- Lawyer who alleged ‘supercilious’ opponent had a judge in his pocket fights recommended suspension
Lawyer who alleged ‘supercilious’ opponent had a judge in his pocket fights recommended suspension
Posted Nov 19, 2013 9:18 AM CST
By Debra Cassens Weiss
A New Jersey lawyer is fighting a recommended six-month suspension for his critical remarks about a judge during a deposition, saying the judge’s conduct justified his perception of judicial bias.
The Disciplinary Review Board found that Clifford Van Syoc made "unsubstantiated attacks" on the judge "without any apparent basis, other than his own opinion,” the New Jersey Law Journal reports.
According to the transcript of the November 2009 deposition, Van Syoc began making accusations when the opposing lawyer asked about a document apparently harmful to Van Syoc’s clients. The New Jersey Law Journal has a summary of the fireworks that followed.
Van Syoc said the opposing lawyer was "acting in a snide, supercilious, condescending manner typical of your conduct in the courtroom when you had the judge in your pocket."
Van Syoc called his opponent a "bush league lawyer" and "stupid,” and claimed he had raised his voice, lied and withheld documents. As for the judge, Van Syoc said he was "the one that committed the fraud; the one who's going to be in the complaint I'm filing next week."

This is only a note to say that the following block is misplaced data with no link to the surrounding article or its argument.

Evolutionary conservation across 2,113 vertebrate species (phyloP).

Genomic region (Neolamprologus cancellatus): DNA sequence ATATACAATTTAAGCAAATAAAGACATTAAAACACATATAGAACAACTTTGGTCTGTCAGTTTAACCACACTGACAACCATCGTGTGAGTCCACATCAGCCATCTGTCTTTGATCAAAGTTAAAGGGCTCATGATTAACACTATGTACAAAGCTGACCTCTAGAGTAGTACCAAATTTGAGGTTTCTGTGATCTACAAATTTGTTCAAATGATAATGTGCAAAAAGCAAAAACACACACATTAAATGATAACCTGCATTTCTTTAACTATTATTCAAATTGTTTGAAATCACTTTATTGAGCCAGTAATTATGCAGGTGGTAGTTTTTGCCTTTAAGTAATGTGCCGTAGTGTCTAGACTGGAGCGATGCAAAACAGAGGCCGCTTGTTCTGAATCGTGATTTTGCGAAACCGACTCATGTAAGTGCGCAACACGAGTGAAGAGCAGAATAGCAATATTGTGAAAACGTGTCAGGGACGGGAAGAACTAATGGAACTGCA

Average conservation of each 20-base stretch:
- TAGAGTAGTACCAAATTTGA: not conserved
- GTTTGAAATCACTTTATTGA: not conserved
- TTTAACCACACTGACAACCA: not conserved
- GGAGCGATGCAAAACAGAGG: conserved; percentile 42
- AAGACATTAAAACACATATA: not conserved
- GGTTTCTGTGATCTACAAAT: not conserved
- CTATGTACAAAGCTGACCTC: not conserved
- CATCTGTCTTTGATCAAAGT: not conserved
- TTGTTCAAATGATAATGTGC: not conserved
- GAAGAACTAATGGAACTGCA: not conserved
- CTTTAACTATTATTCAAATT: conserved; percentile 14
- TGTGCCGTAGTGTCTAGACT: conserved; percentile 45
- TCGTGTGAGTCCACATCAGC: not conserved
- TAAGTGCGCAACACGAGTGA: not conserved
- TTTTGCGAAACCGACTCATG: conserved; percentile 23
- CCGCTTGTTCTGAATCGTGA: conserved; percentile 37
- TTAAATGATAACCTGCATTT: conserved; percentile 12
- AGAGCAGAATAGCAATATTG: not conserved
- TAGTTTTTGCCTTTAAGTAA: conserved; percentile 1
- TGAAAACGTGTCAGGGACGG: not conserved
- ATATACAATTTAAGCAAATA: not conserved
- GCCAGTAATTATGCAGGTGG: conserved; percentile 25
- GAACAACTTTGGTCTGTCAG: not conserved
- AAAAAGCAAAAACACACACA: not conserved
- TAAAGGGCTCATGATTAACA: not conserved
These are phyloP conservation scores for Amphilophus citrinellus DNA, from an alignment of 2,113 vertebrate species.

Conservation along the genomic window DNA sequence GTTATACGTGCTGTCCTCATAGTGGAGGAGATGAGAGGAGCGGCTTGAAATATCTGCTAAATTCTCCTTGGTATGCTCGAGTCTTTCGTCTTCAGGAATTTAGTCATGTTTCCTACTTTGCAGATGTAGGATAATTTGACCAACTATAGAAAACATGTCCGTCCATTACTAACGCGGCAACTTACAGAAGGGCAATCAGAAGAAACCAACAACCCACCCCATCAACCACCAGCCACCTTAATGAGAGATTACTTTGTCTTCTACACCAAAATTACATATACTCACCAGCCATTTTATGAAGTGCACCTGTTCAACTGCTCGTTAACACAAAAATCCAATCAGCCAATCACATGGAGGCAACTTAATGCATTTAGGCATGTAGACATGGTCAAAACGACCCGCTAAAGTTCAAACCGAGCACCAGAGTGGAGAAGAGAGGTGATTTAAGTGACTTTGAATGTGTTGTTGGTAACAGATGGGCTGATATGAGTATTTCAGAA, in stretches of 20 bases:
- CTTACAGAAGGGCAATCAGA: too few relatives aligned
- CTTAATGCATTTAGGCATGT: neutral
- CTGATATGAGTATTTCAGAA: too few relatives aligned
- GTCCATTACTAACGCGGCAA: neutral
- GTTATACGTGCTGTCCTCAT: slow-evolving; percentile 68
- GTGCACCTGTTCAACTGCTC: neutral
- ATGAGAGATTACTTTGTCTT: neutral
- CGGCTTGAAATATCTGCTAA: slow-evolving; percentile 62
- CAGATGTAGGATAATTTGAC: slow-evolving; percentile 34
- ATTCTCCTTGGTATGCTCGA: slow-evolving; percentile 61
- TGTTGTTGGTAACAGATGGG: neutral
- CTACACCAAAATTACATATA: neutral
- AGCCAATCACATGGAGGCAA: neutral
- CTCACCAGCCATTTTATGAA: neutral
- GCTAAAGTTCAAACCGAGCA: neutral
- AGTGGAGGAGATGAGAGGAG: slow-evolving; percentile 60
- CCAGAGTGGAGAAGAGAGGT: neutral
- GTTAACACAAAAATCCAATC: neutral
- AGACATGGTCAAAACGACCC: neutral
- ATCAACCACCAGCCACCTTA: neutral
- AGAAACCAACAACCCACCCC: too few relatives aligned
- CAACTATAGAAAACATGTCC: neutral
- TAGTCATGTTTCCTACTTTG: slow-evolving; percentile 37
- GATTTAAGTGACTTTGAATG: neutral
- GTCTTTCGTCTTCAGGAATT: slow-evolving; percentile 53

Van Syoc ordered the lawyer out of his office, told an associate to watch the lawyer "so he doesn't try to steal anything" and told his receptionist to call police. The receptionist did not follow his order.
The judge had already recused himself from the case, apparently because Van Syoc had accused him of corruption in a different suit, the New Jersey Law Journal says.
Van Syoc maintains that the judge should have recused himself earlier because of his relationship to lawyers in the case. The situation, Van Syoc says, has “disturbing parallels” to a prior disciplinary case in which the judge was censured for failing to recuse because of a business relationship with one of the parties.
Van Syoc also says the deposition stenographer should not have destroyed her audiotape, which would have shown the opposing lawyer’s tone justified his decision to call off the deposition.